For this reason wages are perhaps the strongest predictor of performance available aside from bookmaker odds. Economist Stefan Szymanski is one of many who have found a strong correlation between wage expenditure and average league position.

Using such a well-established performance indicator should help to isolate any undervalued teams at the tournament.


The wages of the most likely first choice eleven for each qualified team were collected from public sources. Where no such information existed Football manager data was used as an approximation.

All values are approximations but they are realistic estimations at the players’ actual market salary. Obviously inflated salaries from the Chinese Super League were ignored as an extra step to ensure the validity of the data. Where possible wages for these players were instead taken from the player’s previous contract.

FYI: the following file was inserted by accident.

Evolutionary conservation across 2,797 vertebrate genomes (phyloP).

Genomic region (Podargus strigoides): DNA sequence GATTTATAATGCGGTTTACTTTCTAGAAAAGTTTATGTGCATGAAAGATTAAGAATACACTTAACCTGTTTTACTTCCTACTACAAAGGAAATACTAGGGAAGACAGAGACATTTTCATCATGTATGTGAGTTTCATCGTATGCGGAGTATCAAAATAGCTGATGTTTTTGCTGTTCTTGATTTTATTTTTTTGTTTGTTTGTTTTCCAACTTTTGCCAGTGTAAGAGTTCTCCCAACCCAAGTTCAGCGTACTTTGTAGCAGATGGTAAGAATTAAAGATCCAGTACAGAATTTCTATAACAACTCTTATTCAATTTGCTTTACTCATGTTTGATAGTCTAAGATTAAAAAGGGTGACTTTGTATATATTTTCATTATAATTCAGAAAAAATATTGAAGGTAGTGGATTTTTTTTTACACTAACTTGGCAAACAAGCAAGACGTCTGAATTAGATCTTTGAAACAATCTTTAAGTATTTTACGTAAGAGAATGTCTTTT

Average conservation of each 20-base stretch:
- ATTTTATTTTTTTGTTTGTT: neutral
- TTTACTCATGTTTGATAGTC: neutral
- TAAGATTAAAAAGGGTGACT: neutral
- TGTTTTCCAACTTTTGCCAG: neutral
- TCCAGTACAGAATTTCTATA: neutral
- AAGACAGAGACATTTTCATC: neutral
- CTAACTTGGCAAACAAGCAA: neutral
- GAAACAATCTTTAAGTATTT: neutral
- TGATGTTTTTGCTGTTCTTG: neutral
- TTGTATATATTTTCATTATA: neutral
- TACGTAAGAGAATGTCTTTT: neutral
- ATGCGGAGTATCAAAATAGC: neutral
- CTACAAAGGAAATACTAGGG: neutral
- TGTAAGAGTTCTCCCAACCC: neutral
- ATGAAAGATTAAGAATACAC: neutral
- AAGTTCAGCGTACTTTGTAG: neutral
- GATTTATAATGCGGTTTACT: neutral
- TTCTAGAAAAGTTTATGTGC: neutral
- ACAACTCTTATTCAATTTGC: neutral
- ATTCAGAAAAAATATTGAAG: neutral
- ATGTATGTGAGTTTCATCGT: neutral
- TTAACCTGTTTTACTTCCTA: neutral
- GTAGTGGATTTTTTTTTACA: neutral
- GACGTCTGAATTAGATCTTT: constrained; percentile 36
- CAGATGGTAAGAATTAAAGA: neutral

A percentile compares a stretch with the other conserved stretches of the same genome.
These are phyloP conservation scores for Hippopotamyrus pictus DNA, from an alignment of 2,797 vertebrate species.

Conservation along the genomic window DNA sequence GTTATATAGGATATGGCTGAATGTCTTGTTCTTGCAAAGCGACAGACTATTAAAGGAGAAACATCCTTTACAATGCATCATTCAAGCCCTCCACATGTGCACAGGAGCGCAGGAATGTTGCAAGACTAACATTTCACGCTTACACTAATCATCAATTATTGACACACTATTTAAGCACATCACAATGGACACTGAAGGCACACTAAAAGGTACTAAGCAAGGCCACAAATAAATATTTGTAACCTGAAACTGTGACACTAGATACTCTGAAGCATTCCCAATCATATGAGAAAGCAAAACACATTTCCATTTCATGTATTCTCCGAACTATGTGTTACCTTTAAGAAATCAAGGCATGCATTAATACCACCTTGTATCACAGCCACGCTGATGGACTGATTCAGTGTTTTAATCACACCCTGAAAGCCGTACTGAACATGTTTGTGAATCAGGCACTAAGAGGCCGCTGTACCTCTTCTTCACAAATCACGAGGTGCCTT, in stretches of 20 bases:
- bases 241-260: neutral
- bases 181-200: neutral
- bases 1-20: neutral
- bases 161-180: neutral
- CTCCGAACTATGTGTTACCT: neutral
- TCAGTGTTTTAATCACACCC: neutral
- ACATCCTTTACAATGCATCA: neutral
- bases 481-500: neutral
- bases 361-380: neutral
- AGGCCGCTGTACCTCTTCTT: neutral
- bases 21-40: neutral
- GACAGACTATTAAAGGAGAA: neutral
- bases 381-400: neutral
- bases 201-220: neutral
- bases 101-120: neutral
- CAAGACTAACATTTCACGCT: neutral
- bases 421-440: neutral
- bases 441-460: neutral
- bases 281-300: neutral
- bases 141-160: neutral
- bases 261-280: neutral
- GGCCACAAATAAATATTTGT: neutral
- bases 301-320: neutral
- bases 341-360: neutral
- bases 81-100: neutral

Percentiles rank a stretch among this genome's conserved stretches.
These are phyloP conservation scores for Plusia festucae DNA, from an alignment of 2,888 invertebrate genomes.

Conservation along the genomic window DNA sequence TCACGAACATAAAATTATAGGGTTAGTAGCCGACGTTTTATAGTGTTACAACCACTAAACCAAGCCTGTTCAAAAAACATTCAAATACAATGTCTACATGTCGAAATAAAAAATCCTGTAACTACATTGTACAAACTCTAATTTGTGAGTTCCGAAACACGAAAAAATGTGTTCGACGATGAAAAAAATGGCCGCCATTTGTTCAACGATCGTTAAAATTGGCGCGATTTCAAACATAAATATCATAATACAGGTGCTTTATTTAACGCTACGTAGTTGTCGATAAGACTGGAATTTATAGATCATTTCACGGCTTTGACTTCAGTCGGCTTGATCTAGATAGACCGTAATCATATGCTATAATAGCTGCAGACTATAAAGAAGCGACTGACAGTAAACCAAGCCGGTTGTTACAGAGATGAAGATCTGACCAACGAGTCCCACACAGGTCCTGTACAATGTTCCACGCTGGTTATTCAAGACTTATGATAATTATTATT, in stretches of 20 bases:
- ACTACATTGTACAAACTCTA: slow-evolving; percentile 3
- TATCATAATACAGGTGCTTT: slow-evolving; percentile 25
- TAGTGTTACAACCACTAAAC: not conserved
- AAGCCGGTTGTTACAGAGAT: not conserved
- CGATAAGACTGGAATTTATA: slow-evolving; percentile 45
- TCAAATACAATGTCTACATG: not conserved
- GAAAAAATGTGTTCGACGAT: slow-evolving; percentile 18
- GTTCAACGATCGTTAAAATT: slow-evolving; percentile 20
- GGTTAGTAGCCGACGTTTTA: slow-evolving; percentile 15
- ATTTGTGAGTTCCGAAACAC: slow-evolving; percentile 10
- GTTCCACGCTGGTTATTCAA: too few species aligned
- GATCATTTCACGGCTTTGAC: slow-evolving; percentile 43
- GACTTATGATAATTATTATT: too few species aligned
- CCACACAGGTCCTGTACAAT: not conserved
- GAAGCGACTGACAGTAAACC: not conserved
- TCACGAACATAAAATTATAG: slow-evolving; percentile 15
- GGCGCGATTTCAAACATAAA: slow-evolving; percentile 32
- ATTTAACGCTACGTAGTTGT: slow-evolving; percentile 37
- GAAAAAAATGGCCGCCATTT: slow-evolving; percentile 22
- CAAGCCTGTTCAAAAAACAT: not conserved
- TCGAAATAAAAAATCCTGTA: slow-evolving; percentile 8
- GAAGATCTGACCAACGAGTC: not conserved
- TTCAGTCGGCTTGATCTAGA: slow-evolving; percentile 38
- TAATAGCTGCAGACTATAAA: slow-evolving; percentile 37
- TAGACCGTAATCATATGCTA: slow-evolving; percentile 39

Who are the best team at the World Cup?

To isolate any outliers the average wage per starting player from each country has been plotted against their outright winner odds on the graph below. Panama’s average wage was so low it skewed the graph so they have been excluded from the data.

Player quality vs World Cup outright odds


There was a strong 0.91 correlation coefficient between player wages and outright odds. This makes sense since the best players will be paid the most and the best teams have the best players. For comparison the official Fifa World rankings have a 0.55 correlation coefficient with the odds.

It is interesting to see the home advantage possessed by Russia reflected on the graph. The odds imply they have a similar percentage chance of winning as Colombia despite a player quality more in line with the unfancied Japan.

The presence of favourite-longshot bias is also demonstrated by the graph. The top five favourites are all above the trendline whilst most of the longshots are below it, suggesting the market perhaps undervalues the favourites.

What should be remembered when looking at this data is that group difficulty will have an impact on the outright odds. Morocco and Tunisia seem to be the sides most affected by this. They possess squads with superior ability to those the odds rank on a par with them but due to a tough path out of the group stage they are unlikely to be successful.